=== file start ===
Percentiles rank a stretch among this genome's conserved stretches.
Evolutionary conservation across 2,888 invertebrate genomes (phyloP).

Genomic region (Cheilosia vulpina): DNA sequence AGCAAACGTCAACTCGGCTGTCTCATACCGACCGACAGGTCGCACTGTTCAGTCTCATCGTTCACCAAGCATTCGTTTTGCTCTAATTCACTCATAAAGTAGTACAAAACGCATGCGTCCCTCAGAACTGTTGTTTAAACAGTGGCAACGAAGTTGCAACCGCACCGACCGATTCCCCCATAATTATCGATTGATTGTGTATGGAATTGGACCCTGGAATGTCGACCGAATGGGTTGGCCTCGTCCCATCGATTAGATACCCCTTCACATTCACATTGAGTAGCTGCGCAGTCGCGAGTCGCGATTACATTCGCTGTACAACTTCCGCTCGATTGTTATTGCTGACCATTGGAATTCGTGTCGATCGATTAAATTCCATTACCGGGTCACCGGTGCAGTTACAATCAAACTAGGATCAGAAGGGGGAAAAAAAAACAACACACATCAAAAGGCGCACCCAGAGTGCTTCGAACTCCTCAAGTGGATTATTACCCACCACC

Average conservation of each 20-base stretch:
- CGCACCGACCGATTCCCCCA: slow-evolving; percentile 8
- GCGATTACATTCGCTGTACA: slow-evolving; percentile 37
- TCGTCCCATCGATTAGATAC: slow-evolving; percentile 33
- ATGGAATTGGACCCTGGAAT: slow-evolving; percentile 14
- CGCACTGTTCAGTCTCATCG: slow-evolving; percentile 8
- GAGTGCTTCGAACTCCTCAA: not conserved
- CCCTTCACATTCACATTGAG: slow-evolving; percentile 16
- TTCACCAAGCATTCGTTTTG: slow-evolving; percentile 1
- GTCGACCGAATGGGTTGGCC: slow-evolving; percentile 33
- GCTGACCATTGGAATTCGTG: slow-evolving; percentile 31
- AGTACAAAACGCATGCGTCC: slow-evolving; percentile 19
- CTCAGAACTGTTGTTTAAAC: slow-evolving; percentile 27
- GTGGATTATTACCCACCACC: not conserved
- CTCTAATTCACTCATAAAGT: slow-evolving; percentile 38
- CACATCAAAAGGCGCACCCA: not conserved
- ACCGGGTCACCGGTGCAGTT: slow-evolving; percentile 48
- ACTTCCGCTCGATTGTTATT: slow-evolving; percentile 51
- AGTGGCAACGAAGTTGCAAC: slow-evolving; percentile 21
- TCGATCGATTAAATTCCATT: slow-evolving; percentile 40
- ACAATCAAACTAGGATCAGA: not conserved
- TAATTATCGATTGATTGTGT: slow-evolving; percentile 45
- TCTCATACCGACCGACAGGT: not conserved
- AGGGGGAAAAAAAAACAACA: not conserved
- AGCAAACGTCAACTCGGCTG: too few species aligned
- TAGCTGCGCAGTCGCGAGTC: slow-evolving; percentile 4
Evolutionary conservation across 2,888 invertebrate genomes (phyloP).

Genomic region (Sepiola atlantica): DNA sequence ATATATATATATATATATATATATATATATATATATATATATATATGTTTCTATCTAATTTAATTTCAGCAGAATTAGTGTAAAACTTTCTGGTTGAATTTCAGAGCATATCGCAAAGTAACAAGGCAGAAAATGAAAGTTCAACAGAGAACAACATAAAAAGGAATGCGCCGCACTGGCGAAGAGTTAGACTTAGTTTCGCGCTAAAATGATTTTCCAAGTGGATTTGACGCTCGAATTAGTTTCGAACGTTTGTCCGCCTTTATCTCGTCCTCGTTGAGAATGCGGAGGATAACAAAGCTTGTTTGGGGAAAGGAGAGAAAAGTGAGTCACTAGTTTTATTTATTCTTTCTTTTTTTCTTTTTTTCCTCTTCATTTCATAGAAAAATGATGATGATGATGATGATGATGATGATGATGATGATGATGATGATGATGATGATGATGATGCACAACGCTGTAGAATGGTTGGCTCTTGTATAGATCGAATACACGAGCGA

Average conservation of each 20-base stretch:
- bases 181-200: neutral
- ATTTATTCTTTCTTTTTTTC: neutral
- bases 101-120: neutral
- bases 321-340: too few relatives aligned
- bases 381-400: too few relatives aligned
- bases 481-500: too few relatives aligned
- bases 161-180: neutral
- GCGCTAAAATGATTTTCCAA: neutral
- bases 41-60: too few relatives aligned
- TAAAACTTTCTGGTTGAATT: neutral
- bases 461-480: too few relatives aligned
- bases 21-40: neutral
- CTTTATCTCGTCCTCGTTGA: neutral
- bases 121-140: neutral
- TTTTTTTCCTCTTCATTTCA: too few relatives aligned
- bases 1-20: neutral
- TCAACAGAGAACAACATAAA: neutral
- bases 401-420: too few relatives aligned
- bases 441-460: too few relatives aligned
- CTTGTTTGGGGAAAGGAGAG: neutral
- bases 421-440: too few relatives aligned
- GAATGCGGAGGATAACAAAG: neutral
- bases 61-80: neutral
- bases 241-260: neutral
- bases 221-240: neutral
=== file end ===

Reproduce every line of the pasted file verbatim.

Percentiles rank a stretch among this genome's conserved stretches.
Evolutionary conservation across 2,888 invertebrate genomes (phyloP).

Genomic region (Cheilosia vulpina): DNA sequence AGCAAACGTCAACTCGGCTGTCTCATACCGACCGACAGGTCGCACTGTTCAGTCTCATCGTTCACCAAGCATTCGTTTTGCTCTAATTCACTCATAAAGTAGTACAAAACGCATGCGTCCCTCAGAACTGTTGTTTAAACAGTGGCAACGAAGTTGCAACCGCACCGACCGATTCCCCCATAATTATCGATTGATTGTGTATGGAATTGGACCCTGGAATGTCGACCGAATGGGTTGGCCTCGTCCCATCGATTAGATACCCCTTCACATTCACATTGAGTAGCTGCGCAGTCGCGAGTCGCGATTACATTCGCTGTACAACTTCCGCTCGATTGTTATTGCTGACCATTGGAATTCGTGTCGATCGATTAAATTCCATTACCGGGTCACCGGTGCAGTTACAATCAAACTAGGATCAGAAGGGGGAAAAAAAAACAACACACATCAAAAGGCGCACCCAGAGTGCTTCGAACTCCTCAAGTGGATTATTACCCACCACC

Average conservation of each 20-base stretch:
- CGCACCGACCGATTCCCCCA: slow-evolving; percentile 8
- GCGATTACATTCGCTGTACA: slow-evolving; percentile 37
- TCGTCCCATCGATTAGATAC: slow-evolving; percentile 33
- ATGGAATTGGACCCTGGAAT: slow-evolving; percentile 14
- CGCACTGTTCAGTCTCATCG: slow-evolving; percentile 8
- GAGTGCTTCGAACTCCTCAA: not conserved
- CCCTTCACATTCACATTGAG: slow-evolving; percentile 16
- TTCACCAAGCATTCGTTTTG: slow-evolving; percentile 1
- GTCGACCGAATGGGTTGGCC: slow-evolving; percentile 33
- GCTGACCATTGGAATTCGTG: slow-evolving; percentile 31
- AGTACAAAACGCATGCGTCC: slow-evolving; percentile 19
- CTCAGAACTGTTGTTTAAAC: slow-evolving; percentile 27
- GTGGATTATTACCCACCACC: not conserved
- CTCTAATTCACTCATAAAGT: slow-evolving; percentile 38
- CACATCAAAAGGCGCACCCA: not conserved
- ACCGGGTCACCGGTGCAGTT: slow-evolving; percentile 48
- ACTTCCGCTCGATTGTTATT: slow-evolving; percentile 51
- AGTGGCAACGAAGTTGCAAC: slow-evolving; percentile 21
- TCGATCGATTAAATTCCATT: slow-evolving; percentile 40
- ACAATCAAACTAGGATCAGA: not conserved
- TAATTATCGATTGATTGTGT: slow-evolving; percentile 45
- TCTCATACCGACCGACAGGT: not conserved
- AGGGGGAAAAAAAAACAACA: not conserved
- AGCAAACGTCAACTCGGCTG: too few species aligned
- TAGCTGCGCAGTCGCGAGTC: slow-evolving; percentile 4
Evolutionary conservation across 2,888 invertebrate genomes (phyloP).

Genomic region (Sepiola atlantica): DNA sequence ATATATATATATATATATATATATATATATATATATATATATATATGTTTCTATCTAATTTAATTTCAGCAGAATTAGTGTAAAACTTTCTGGTTGAATTTCAGAGCATATCGCAAAGTAACAAGGCAGAAAATGAAAGTTCAACAGAGAACAACATAAAAAGGAATGCGCCGCACTGGCGAAGAGTTAGACTTAGTTTCGCGCTAAAATGATTTTCCAAGTGGATTTGACGCTCGAATTAGTTTCGAACGTTTGTCCGCCTTTATCTCGTCCTCGTTGAGAATGCGGAGGATAACAAAGCTTGTTTGGGGAAAGGAGAGAAAAGTGAGTCACTAGTTTTATTTATTCTTTCTTTTTTTCTTTTTTTCCTCTTCATTTCATAGAAAAATGATGATGATGATGATGATGATGATGATGATGATGATGATGATGATGATGATGATGATGATGCACAACGCTGTAGAATGGTTGGCTCTTGTATAGATCGAATACACGAGCGA

Average conservation of each 20-base stretch:
- bases 181-200: neutral
- ATTTATTCTTTCTTTTTTTC: neutral
- bases 101-120: neutral
- bases 321-340: too few relatives aligned
- bases 381-400: too few relatives aligned
- bases 481-500: too few relatives aligned
- bases 161-180: neutral
- GCGCTAAAATGATTTTCCAA: neutral
- bases 41-60: too few relatives aligned
- TAAAACTTTCTGGTTGAATT: neutral
- bases 461-480: too few relatives aligned
- bases 21-40: neutral
- CTTTATCTCGTCCTCGTTGA: neutral
- bases 121-140: neutral
- TTTTTTTCCTCTTCATTTCA: too few relatives aligned
- bases 1-20: neutral
- TCAACAGAGAACAACATAAA: neutral
- bases 401-420: too few relatives aligned
- bases 441-460: too few relatives aligned
- CTTGTTTGGGGAAAGGAGAG: neutral
- bases 421-440: too few relatives aligned
- GAATGCGGAGGATAACAAAG: neutral
- bases 61-80: neutral
- bases 241-260: neutral
- bases 221-240: neutral